By Jason Aaron (script), Daniel Acuna (art), and Cory Petit (letters)
The Story: The girls get some much-needed back-up in the battle for Logan’s mind, as Dr. Nemesis and Cyclops get ready to pull the trigger.
The Review: Celebrate! The interminable possessed Wolverine/hell/demon stuff is over! That alone made me enthusiastic, as this story has felt endless. Worse still, by Jason Aaron’s standards, this arc has been “just ok,” particularly when compared to some of the ripping stuff he wrote in Weapon X. Not only does the arc end, but it ends in a fashion that promises bloodshed and violence, as Wolverine is left very, very pissed and entirely dedicated to revenge. Now THAT’S a Wolverine story I can get behind!
But back to this issue. Much like the rest of these demon-related comics, while not spectacular, it’s not bad either. Indeed, Aaron has some fun with the X-characters he brings in for cameos this month. In particular, Dr. Nemesis and Fantomex shine with Aaron having a firm grip on both characters. The good doctor is as much of a dick as ever, while Fantomex is his usual fun self. It’s clear that Aaron quite likes writing these characters.
However, while humor works well here, in other places, that isn’t the case. Given how grave this arc is, Aaron’s insertion of some comedy in the girls’ exploring the hidden corners of Logan’s mind (Emma finds his “sexual fantasies”) is jarring and terribly out of place. Oddly paced, it feels very awkward
Though he never does or says anything earth-shattering, Aaron also does good work with Nightcrawler. It’s a shame that Aaron’s entered the X-verse at a time where Kurt is dead, because it’s clear that Aaron not only likes the character, but has a good ear for him as well. Aaron’s Kurt is incredibly likable and, even when he’s only in a comic for fleeting moments, it’s instantly clear why the character has the fanbase that he does. I truly wish he was a live, if only so that Aaron could use him more. Kurt’s really been a highlight the past couple of issues, with Aaron using the character very well. In fact, I just wish this issue was longer so that we could see more of him. Better still, I love how Aaron continues to suggest that while the other characters in Logan’s mind are parts of Logan, Kurt may very well be the real Kurt, back from the dead. The ambiguity is excellent.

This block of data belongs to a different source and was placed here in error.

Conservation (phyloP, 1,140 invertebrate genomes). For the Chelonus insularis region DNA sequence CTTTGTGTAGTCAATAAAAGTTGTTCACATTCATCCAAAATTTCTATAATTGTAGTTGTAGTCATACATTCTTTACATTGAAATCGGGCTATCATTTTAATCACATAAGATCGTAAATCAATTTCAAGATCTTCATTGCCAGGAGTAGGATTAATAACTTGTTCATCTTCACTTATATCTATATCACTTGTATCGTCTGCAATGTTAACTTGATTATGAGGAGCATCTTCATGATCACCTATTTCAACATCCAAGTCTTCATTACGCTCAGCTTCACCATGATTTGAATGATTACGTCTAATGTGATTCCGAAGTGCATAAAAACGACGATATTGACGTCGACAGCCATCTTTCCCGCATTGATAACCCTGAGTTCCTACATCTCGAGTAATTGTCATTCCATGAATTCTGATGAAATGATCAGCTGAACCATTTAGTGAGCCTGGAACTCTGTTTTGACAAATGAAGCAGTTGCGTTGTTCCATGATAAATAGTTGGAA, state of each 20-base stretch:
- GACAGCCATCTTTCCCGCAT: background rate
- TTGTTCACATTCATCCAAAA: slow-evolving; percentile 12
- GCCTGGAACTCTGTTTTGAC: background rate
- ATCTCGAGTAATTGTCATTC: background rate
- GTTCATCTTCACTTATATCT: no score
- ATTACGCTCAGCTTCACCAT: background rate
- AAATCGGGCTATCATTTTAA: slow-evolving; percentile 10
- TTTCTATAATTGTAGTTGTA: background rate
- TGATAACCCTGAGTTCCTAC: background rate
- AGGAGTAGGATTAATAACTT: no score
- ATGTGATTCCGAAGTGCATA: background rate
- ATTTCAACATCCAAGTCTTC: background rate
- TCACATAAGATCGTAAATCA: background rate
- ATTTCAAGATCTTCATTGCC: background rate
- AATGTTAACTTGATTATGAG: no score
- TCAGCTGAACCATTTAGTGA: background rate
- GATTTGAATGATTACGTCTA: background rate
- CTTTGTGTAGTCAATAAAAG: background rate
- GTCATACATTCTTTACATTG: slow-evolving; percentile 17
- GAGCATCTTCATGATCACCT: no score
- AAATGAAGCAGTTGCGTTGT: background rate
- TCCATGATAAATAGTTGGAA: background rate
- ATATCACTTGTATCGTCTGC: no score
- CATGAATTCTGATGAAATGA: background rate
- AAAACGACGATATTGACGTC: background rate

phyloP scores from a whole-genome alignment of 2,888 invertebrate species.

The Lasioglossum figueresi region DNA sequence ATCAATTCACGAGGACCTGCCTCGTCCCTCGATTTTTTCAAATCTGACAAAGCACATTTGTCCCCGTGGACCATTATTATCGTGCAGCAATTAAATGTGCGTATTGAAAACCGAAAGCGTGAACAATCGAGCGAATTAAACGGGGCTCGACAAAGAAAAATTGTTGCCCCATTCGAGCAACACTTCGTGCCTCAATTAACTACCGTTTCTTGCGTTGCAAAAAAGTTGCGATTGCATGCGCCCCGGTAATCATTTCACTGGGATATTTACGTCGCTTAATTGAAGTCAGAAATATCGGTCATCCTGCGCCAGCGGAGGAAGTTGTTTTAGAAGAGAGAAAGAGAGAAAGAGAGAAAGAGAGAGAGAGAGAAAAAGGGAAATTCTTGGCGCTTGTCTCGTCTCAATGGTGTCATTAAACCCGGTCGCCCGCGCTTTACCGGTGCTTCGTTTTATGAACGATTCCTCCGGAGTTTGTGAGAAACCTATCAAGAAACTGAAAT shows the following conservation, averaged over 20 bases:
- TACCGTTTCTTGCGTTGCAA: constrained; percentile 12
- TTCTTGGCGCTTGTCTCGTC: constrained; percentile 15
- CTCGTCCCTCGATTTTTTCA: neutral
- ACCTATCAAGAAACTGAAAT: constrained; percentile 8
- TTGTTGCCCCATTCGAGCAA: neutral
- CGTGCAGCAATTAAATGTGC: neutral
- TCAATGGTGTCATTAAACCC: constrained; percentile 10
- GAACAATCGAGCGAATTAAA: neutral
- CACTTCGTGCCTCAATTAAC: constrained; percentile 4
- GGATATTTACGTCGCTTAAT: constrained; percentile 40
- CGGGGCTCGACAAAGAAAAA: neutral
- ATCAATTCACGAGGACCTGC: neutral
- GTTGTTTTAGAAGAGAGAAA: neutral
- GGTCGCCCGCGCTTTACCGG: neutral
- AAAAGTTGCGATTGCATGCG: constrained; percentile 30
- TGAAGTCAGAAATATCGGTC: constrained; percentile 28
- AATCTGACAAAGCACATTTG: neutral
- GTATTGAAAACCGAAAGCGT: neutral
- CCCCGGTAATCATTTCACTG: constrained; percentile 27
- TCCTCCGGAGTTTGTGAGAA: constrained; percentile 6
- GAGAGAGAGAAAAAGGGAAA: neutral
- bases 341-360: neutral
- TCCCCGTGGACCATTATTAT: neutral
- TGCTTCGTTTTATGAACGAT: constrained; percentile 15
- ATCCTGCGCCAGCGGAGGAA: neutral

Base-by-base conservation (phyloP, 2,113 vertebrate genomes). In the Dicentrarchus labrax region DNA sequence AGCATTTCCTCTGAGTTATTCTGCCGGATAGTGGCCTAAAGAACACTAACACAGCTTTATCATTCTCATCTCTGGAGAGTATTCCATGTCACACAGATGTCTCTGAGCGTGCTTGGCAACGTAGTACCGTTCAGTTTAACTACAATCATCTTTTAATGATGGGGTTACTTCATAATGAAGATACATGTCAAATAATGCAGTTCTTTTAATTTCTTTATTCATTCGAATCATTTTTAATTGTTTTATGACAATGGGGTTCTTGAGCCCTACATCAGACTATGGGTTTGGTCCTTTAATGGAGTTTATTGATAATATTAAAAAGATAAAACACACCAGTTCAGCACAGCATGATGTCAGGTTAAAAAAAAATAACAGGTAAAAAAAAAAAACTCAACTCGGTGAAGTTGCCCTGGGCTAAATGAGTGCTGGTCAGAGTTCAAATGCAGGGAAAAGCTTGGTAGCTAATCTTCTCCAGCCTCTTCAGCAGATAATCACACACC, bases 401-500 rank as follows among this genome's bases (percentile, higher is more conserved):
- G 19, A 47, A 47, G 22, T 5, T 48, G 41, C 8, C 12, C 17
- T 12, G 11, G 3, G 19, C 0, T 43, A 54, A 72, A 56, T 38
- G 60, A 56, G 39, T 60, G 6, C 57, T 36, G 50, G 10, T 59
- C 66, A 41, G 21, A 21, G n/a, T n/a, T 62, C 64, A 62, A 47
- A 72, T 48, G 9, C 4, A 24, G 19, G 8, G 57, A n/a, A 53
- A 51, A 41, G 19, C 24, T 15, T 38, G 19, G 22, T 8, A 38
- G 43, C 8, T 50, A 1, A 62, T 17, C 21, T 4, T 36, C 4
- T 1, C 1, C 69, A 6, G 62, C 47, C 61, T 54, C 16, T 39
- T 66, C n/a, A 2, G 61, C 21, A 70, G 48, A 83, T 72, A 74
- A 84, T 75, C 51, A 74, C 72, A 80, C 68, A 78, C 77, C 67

The Jean Grey/Phoenix cameo (well, Logan’s internalization of her anyway), however, is another manner entirely, falling pretty flat. It only leads to Aaron retreading some very, very well-worn ground. In fact, the dialogue with Scott after the encounter feels incredibly familiar. It’s really old hat and the reason for Jean’s manifestation, that Logan has to get over Jean to fend off the demons, is pretty lame and, honestly, doesn’t make a whole lot of sense. In fact, it’s a shame that that’s what this arc had to come down to: a tired conflict/story and a half-hearted, poorly explained Jean Grey moment.
It’s a shame too, because before Jean shows up, Melita Garner says some interesting stuff. Her recognition of Logan’s life’s ability to turn his significant others into passive and helpless figures is an interesting point, and one I hope is further explored and integrated into Melita’s relationship with Logan.
Daniel Acuna’s art also continues to be a boon for this arc. It’s more restrained and less flashy this month, but the haunting sadness that Acuna’s art can subtly and quietly convey is well employed here.
Conclusion: Definitely more good than bad, but still something of a mixed bag.
Grade: B –